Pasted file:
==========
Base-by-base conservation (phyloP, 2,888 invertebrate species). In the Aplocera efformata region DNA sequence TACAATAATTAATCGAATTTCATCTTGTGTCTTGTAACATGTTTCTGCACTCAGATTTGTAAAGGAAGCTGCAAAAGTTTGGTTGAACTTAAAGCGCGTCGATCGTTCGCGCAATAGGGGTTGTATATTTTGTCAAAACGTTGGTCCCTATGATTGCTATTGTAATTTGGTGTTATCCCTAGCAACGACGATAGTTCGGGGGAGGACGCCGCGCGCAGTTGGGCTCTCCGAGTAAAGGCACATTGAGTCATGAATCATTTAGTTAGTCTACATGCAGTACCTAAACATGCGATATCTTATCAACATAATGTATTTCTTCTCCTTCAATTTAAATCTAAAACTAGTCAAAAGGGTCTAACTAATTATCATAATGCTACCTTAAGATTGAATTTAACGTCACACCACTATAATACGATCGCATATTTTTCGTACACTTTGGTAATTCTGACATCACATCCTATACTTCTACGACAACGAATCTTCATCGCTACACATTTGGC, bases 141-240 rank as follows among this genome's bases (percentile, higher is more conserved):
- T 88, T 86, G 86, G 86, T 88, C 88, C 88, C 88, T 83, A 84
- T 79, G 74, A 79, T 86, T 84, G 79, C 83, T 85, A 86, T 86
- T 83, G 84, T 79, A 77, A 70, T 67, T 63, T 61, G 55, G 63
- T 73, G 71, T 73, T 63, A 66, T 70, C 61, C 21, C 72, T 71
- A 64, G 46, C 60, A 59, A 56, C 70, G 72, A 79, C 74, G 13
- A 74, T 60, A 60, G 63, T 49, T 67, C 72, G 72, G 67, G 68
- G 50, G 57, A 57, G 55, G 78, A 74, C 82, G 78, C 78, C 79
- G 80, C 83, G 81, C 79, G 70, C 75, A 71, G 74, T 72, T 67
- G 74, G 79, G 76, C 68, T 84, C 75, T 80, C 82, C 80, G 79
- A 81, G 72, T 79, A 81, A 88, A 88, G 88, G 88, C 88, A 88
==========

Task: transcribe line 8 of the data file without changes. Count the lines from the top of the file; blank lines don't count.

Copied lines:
- G 50, G 57, A 57, G 55, G 78, A 74, C 82, G 78, C 78, C 79